– The Labour Government had three years in which they might have reduced taxation. My opinion is that we are paying too much in the form of duties at the Customs; and this taxation, together with the land tax, means the increase I have stated.
– Not in three years.
– At any rate, it is fully £1 per head during that period.
The honorable member for Yarra made a direct attack on Mr. H. V. McKay. I am not here as the defender of any man who does not pay proper wages, but we must agree that Mr. McKay is one of our great Australians, and that he has built up one of the largest manufacturing industries we have.
– And he is one of the greatest sweaters !
– When Mr. McKay presented himself as a witness before the Harvester Commission, the schedule of wages he produced was quite equal to that of any other manufacturer in the same industry.
– And, as a rule, it was above the standard wages.
– Quite so.
– Mr. McKay prevented the farmers getting their machinery at a reasonable price.
– The investigations by the Harvester Commission show that M.r. McKay sold his machines as cheaply as did any other man in the business. This attack is made on Mr. McKay, because he has made his business a great success. He has introduced into Australia new inventions that have helped the farmers to more scientifically, expeditiously, and cheaply harvest their crops, and he has built up an export trade which brings immense sums of money into the country to provide increased employment.
– He does it for his own benefit !
– He is not a philanthropist !
– Certainly not; but if Mr. McKay benefits, while not obtaining excessive profits, he at thesame time benefits the whole community. The investigations of the Harvester Commission show that Mr. McKay was making large profits every year, and that a profit on each individual harvester, which would give him in the aggregate a big income, might easily cause every one of the small factories in the country to cease operations. It is not the profit on each harvester that gives Mr. McKay his great returns, but it is the tremendous turn-over, and the application of inventive genius and specialization to his business.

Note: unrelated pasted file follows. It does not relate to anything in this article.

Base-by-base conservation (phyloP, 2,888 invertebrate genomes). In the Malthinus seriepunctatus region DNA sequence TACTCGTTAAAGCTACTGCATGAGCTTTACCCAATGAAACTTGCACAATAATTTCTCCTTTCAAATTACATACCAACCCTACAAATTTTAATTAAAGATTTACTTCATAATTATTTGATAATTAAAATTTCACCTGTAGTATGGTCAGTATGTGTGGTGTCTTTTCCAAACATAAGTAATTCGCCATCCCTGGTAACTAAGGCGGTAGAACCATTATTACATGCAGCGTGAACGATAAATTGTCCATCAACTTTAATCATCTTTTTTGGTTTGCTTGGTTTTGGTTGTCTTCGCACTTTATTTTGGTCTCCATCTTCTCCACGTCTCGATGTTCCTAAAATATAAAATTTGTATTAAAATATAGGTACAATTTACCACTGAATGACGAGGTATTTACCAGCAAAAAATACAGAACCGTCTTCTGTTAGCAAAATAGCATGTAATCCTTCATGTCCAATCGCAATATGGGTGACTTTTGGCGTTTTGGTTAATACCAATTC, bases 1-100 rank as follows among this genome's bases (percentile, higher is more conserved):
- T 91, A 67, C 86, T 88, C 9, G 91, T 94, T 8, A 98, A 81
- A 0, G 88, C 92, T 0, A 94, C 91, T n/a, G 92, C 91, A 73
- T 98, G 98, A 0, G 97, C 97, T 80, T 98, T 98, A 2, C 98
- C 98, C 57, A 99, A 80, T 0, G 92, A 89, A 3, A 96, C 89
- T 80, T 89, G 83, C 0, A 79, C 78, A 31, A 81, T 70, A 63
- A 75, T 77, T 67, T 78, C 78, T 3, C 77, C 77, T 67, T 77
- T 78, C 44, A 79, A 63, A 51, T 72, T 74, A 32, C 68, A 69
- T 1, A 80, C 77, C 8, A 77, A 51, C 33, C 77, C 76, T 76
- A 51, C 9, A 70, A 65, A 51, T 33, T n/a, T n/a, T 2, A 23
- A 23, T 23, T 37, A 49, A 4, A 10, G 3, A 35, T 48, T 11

– And the high protective Tariff.
– The Harvester Commission inquiry showed that the manufacturers made a bargain with this Parliament that they would pay the wages prescribed by the ArbitrationCourt, and sell their machines at a prescribed price, if a duty of £25 per machine were imposed, but that the manufacturers were really prepared to pay the prescribed wages with a duty of half that amount. It will be seen, therefore, that if there was any lapse it was on the part of this Parliament. The evidence showed that Mr. McKay was prepared to pay the wages fixed by Mr. Justice Higgins; in fact, he would prefer to pay those wages, because, in his opinion, the classification was better than that of the Wages Board.
– Then why did he take the case to the High Court?
– Because we had adopted an unconstitutional method of introducing a system of new Protection, and had imposed a tax that we had noright to impose.
– He would never have got the protection if we had not imposed that tax.
– I candidly admit that I view the Budget with a certainamount of concern. There should have been more investigation into the construction of public works, in order to see whether the increased expenditure is justified. If we compare the expenditure or the estimated expenditure of last year with the proposed increased expenditure this year, we see an increase, from either point of view, of from £2,000,000 to £4,000,000.